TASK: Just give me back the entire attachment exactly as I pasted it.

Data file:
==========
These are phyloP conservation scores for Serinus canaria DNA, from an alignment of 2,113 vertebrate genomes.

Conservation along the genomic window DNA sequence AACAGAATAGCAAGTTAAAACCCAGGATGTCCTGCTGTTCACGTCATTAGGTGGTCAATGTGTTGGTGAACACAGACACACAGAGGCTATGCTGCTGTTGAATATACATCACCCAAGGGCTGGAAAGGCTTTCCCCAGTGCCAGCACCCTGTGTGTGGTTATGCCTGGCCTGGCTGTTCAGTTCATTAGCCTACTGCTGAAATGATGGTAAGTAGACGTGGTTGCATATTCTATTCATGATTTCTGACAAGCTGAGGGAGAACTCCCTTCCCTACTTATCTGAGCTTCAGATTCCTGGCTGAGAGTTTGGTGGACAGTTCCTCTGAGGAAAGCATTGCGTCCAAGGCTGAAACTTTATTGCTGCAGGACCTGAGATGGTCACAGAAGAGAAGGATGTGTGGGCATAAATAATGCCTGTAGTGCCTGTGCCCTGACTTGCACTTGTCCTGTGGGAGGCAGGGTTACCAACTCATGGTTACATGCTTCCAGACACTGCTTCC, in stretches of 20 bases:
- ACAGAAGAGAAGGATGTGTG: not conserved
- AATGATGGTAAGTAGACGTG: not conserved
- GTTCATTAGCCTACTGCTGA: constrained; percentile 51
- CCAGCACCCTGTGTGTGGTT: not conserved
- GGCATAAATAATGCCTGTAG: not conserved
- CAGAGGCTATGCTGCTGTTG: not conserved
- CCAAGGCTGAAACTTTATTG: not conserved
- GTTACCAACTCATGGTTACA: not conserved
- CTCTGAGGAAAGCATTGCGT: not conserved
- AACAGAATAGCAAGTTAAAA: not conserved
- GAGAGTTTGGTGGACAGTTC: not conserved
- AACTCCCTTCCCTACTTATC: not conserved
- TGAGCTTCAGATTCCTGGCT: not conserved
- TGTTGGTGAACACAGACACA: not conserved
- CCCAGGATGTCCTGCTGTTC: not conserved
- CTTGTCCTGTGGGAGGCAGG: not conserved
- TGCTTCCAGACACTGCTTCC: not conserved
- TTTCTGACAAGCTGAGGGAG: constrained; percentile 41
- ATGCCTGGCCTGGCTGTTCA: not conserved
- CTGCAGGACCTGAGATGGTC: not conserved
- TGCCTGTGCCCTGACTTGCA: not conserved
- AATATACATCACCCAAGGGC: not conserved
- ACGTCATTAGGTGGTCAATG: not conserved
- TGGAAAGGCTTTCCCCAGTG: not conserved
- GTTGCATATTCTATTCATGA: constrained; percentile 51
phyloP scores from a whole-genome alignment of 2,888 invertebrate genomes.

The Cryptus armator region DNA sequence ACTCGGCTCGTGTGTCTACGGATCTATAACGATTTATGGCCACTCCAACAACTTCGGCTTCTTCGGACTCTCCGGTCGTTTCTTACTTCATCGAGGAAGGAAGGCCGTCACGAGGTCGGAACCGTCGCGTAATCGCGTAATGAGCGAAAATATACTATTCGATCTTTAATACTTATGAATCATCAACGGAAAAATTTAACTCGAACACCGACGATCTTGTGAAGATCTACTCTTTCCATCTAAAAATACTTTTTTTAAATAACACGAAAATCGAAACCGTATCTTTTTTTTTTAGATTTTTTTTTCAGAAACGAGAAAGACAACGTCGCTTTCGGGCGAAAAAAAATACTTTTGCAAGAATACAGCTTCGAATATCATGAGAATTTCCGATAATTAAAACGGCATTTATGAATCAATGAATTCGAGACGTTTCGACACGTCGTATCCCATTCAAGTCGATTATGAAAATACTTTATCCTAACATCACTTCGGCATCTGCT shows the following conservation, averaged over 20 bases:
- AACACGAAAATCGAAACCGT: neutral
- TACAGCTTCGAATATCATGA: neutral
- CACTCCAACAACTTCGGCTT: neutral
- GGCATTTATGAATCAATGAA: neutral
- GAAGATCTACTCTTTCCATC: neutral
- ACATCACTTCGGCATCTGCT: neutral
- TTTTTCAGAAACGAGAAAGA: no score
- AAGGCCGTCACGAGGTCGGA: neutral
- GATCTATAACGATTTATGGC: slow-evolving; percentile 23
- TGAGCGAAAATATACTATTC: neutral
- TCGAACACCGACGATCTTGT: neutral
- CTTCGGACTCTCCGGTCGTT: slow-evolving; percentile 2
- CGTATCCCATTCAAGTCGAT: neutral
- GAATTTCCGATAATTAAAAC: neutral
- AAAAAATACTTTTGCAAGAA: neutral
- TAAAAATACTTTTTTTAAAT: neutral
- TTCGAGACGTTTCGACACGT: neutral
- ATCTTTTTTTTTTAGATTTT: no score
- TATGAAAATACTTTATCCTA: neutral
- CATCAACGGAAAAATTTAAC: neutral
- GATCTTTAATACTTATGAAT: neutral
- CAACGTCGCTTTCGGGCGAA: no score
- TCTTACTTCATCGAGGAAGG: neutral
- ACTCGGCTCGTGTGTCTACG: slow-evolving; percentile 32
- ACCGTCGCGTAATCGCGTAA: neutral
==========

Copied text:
These are phyloP conservation scores for Serinus canaria DNA, from an alignment of 2,113 vertebrate genomes.

Conservation along the genomic window DNA sequence AACAGAATAGCAAGTTAAAACCCAGGATGTCCTGCTGTTCACGTCATTAGGTGGTCAATGTGTTGGTGAACACAGACACACAGAGGCTATGCTGCTGTTGAATATACATCACCCAAGGGCTGGAAAGGCTTTCCCCAGTGCCAGCACCCTGTGTGTGGTTATGCCTGGCCTGGCTGTTCAGTTCATTAGCCTACTGCTGAAATGATGGTAAGTAGACGTGGTTGCATATTCTATTCATGATTTCTGACAAGCTGAGGGAGAACTCCCTTCCCTACTTATCTGAGCTTCAGATTCCTGGCTGAGAGTTTGGTGGACAGTTCCTCTGAGGAAAGCATTGCGTCCAAGGCTGAAACTTTATTGCTGCAGGACCTGAGATGGTCACAGAAGAGAAGGATGTGTGGGCATAAATAATGCCTGTAGTGCCTGTGCCCTGACTTGCACTTGTCCTGTGGGAGGCAGGGTTACCAACTCATGGTTACATGCTTCCAGACACTGCTTCC, in stretches of 20 bases:
- ACAGAAGAGAAGGATGTGTG: not conserved
- AATGATGGTAAGTAGACGTG: not conserved
- GTTCATTAGCCTACTGCTGA: constrained; percentile 51
- CCAGCACCCTGTGTGTGGTT: not conserved
- GGCATAAATAATGCCTGTAG: not conserved
- CAGAGGCTATGCTGCTGTTG: not conserved
- CCAAGGCTGAAACTTTATTG: not conserved
- GTTACCAACTCATGGTTACA: not conserved
- CTCTGAGGAAAGCATTGCGT: not conserved
- AACAGAATAGCAAGTTAAAA: not conserved
- GAGAGTTTGGTGGACAGTTC: not conserved
- AACTCCCTTCCCTACTTATC: not conserved
- TGAGCTTCAGATTCCTGGCT: not conserved
- TGTTGGTGAACACAGACACA: not conserved
- CCCAGGATGTCCTGCTGTTC: not conserved
- CTTGTCCTGTGGGAGGCAGG: not conserved
- TGCTTCCAGACACTGCTTCC: not conserved
- TTTCTGACAAGCTGAGGGAG: constrained; percentile 41
- ATGCCTGGCCTGGCTGTTCA: not conserved
- CTGCAGGACCTGAGATGGTC: not conserved
- TGCCTGTGCCCTGACTTGCA: not conserved
- AATATACATCACCCAAGGGC: not conserved
- ACGTCATTAGGTGGTCAATG: not conserved
- TGGAAAGGCTTTCCCCAGTG: not conserved
- GTTGCATATTCTATTCATGA: constrained; percentile 51
phyloP scores from a whole-genome alignment of 2,888 invertebrate genomes.

The Cryptus armator region DNA sequence ACTCGGCTCGTGTGTCTACGGATCTATAACGATTTATGGCCACTCCAACAACTTCGGCTTCTTCGGACTCTCCGGTCGTTTCTTACTTCATCGAGGAAGGAAGGCCGTCACGAGGTCGGAACCGTCGCGTAATCGCGTAATGAGCGAAAATATACTATTCGATCTTTAATACTTATGAATCATCAACGGAAAAATTTAACTCGAACACCGACGATCTTGTGAAGATCTACTCTTTCCATCTAAAAATACTTTTTTTAAATAACACGAAAATCGAAACCGTATCTTTTTTTTTTAGATTTTTTTTTCAGAAACGAGAAAGACAACGTCGCTTTCGGGCGAAAAAAAATACTTTTGCAAGAATACAGCTTCGAATATCATGAGAATTTCCGATAATTAAAACGGCATTTATGAATCAATGAATTCGAGACGTTTCGACACGTCGTATCCCATTCAAGTCGATTATGAAAATACTTTATCCTAACATCACTTCGGCATCTGCT shows the following conservation, averaged over 20 bases:
- AACACGAAAATCGAAACCGT: neutral
- TACAGCTTCGAATATCATGA: neutral
- CACTCCAACAACTTCGGCTT: neutral
- GGCATTTATGAATCAATGAA: neutral
- GAAGATCTACTCTTTCCATC: neutral
- ACATCACTTCGGCATCTGCT: neutral
- TTTTTCAGAAACGAGAAAGA: no score
- AAGGCCGTCACGAGGTCGGA: neutral
- GATCTATAACGATTTATGGC: slow-evolving; percentile 23
- TGAGCGAAAATATACTATTC: neutral
- TCGAACACCGACGATCTTGT: neutral
- CTTCGGACTCTCCGGTCGTT: slow-evolving; percentile 2
- CGTATCCCATTCAAGTCGAT: neutral
- GAATTTCCGATAATTAAAAC: neutral
- AAAAAATACTTTTGCAAGAA: neutral
- TAAAAATACTTTTTTTAAAT: neutral
- TTCGAGACGTTTCGACACGT: neutral
- ATCTTTTTTTTTTAGATTTT: no score
- TATGAAAATACTTTATCCTA: neutral
- CATCAACGGAAAAATTTAAC: neutral
- GATCTTTAATACTTATGAAT: neutral
- CAACGTCGCTTTCGGGCGAA: no score
- TCTTACTTCATCGAGGAAGG: neutral
- ACTCGGCTCGTGTGTCTACG: slow-evolving; percentile 32
- ACCGTCGCGTAATCGCGTAA: neutral